Montclair State woke up this morning and learned of a new presidency. After months of political bickering and brawling, Americans went to the polls and Donald Trump has emerged as next president of the United States.
“It’s not funny anymore,” freshman Carmen Rosario said.
Hundreds of Montclair State students packed the University Hall Conference Center for an election night watch party, but the excitement in the room slowly turned to despair as Clinton’s path to the presidency dimmed. The viewing party ended at midnight and the 70 remaining students were quickly kicked out.
— alexgamboa (@Alexx_Gamboa) November 9, 2016
When the race was finally called at 2:30 a.m., residents were resigned to their dorms and commuters were back home. Before that happened, some Montclair State Clinton supporters were already coming to terms with a potential Trump presidency.
Freshman Angela Williams, who was sitting next to Rosario at the viewing party, said, “[I’m feeling] very sad. I feel like I’m going to have an anxiety attack.”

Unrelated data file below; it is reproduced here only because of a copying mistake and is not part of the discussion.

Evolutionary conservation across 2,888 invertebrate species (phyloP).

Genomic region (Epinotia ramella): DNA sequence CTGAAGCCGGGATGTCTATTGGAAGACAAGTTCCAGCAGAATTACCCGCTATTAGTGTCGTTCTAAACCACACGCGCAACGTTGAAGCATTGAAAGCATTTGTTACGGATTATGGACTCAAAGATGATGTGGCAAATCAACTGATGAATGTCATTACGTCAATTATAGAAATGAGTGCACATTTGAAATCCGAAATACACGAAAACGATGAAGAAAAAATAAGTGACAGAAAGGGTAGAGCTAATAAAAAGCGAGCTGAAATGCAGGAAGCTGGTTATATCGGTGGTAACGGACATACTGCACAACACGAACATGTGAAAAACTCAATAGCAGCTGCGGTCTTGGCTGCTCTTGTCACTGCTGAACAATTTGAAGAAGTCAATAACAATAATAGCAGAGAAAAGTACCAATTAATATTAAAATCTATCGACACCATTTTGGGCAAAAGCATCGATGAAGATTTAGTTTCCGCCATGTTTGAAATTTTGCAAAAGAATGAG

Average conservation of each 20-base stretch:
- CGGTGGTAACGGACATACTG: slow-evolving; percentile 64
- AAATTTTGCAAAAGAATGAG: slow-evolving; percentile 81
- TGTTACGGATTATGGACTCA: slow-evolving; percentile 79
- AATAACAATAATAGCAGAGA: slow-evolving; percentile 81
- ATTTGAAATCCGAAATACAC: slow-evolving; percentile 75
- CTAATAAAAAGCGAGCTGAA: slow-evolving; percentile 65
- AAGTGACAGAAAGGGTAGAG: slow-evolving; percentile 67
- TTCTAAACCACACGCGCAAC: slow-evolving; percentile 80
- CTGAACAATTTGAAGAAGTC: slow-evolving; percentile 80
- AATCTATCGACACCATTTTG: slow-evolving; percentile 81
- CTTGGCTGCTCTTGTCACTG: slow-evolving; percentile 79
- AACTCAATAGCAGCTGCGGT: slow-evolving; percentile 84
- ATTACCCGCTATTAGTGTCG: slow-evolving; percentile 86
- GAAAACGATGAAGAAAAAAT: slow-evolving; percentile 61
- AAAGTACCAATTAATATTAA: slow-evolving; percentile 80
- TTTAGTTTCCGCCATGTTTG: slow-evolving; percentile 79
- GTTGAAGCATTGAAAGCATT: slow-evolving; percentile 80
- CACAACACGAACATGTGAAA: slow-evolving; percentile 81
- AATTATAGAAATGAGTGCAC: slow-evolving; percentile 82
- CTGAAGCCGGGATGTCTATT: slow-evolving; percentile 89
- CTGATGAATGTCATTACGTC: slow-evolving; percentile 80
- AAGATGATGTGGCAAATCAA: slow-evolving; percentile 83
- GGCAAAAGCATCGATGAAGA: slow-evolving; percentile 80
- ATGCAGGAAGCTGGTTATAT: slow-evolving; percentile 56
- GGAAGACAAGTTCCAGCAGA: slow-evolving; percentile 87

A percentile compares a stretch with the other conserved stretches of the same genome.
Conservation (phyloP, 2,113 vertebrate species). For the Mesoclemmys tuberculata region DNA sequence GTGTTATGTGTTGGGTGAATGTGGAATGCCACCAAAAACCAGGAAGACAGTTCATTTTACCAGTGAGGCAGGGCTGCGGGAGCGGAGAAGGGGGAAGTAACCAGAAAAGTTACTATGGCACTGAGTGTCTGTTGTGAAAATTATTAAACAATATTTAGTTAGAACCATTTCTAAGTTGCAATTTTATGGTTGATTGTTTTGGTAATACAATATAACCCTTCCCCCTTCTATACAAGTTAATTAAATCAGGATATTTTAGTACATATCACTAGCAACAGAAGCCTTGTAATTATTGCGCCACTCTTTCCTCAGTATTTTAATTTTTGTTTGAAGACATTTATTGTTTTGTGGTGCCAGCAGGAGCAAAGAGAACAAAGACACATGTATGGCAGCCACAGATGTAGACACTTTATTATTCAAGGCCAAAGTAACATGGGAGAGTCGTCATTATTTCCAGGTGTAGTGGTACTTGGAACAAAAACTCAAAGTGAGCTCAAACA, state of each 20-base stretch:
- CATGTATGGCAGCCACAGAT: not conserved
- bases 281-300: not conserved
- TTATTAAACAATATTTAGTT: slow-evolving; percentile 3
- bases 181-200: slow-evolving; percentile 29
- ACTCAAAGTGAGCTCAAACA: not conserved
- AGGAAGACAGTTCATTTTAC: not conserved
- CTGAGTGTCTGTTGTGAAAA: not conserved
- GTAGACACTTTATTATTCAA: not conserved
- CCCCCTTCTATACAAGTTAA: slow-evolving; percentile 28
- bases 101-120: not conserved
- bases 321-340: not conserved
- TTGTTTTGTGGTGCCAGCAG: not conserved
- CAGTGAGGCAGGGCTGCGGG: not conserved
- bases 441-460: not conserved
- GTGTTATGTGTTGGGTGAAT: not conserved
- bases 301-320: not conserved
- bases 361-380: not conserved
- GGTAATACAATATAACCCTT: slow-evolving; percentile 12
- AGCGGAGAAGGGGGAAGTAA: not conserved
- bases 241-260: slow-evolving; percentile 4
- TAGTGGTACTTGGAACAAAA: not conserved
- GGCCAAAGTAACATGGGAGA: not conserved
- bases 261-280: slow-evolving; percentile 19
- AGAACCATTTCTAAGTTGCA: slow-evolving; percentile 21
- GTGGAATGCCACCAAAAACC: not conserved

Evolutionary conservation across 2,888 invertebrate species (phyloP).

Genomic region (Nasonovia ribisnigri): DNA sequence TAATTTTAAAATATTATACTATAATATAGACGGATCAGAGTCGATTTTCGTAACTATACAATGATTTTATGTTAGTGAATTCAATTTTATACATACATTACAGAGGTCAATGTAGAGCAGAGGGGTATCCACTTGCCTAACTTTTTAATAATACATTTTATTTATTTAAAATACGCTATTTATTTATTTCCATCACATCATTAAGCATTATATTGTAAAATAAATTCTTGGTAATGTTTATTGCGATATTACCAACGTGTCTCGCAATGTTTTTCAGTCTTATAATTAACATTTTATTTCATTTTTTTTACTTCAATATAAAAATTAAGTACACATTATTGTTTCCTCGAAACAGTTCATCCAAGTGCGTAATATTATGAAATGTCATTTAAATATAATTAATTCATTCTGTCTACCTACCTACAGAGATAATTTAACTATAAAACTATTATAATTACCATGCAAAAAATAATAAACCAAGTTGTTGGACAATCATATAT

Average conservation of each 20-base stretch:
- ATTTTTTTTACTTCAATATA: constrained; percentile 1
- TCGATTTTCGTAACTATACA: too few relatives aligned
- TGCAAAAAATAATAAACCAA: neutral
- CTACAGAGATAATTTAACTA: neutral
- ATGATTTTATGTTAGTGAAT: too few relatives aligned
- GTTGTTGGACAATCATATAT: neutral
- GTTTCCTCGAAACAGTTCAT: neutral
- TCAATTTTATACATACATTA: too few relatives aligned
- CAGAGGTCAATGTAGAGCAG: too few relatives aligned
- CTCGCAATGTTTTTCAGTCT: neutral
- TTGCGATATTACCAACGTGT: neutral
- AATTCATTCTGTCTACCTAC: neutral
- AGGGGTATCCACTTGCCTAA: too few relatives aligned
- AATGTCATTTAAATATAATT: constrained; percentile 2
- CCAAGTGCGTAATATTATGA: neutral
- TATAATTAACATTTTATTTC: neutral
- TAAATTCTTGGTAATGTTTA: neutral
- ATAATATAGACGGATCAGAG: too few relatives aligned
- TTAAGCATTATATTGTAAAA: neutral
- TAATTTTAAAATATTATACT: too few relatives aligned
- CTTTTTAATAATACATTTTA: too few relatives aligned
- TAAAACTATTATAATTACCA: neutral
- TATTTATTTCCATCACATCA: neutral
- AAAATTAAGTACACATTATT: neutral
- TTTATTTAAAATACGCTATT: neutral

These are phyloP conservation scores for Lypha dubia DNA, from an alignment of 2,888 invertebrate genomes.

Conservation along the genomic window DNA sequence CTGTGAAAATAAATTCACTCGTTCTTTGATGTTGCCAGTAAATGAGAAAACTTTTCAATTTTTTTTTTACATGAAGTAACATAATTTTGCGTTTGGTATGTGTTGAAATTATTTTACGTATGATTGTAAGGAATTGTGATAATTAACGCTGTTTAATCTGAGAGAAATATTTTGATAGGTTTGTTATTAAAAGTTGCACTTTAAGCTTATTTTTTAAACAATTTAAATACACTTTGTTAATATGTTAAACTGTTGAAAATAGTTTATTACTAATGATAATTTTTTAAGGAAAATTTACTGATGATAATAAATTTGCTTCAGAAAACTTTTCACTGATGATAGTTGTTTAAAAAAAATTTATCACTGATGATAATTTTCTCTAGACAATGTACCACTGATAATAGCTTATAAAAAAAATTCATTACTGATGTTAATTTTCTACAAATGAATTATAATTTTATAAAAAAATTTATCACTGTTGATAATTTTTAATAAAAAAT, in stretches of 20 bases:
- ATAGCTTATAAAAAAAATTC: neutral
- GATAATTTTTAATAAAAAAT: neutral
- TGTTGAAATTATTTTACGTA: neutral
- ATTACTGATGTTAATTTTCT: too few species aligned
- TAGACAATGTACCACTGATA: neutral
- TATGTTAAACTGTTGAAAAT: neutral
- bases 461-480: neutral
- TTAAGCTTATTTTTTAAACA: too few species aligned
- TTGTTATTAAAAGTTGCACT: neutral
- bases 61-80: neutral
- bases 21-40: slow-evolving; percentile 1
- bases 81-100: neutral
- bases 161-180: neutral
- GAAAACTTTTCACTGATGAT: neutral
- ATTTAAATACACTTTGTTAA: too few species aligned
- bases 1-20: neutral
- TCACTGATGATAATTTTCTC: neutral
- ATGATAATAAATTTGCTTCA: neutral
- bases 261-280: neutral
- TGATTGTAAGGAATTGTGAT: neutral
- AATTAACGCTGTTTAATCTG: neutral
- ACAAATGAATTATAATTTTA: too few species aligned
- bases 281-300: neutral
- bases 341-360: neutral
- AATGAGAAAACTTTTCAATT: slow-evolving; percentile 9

Not every Montclair State student was for Clinton, though. There were a few students at the viewing party sporting Trump’s signature red “Make America Great Again” hat, and there were a few light cheers whenever a news organization called a state for Trump.
“I hope Trump wins tonight,” freshman Jillian Culmone, who talked with entertainment editor Awije Bahrami before the polls closed, said. “I think [the election] is kind of tough this year.”
Trump will become the first president without any political or military experience. Also, if The New York Times’ projections hold, Trump would be the first Republican to earn more than 300 electoral votes since George H. W. Bush won the 1988 presidential election.
Republicans maintained their majority in the Senate and the House of Representatives as well. When Trump assumes office, Republicans will have control over the executive branch and both houses of Congress.
Outside of national and local races, New Jerseyans voted on two ballot measures. According to the Associated Press, 78 percent of New Jerseyans voted to not expand gambling to two additional counties, and 54 percent voted to ensure revenue from the gas and oil taxes will be dedicated to the Transportation Trust Fund.
Earlier on Tuesday, students voting on and off campus had a lot to say.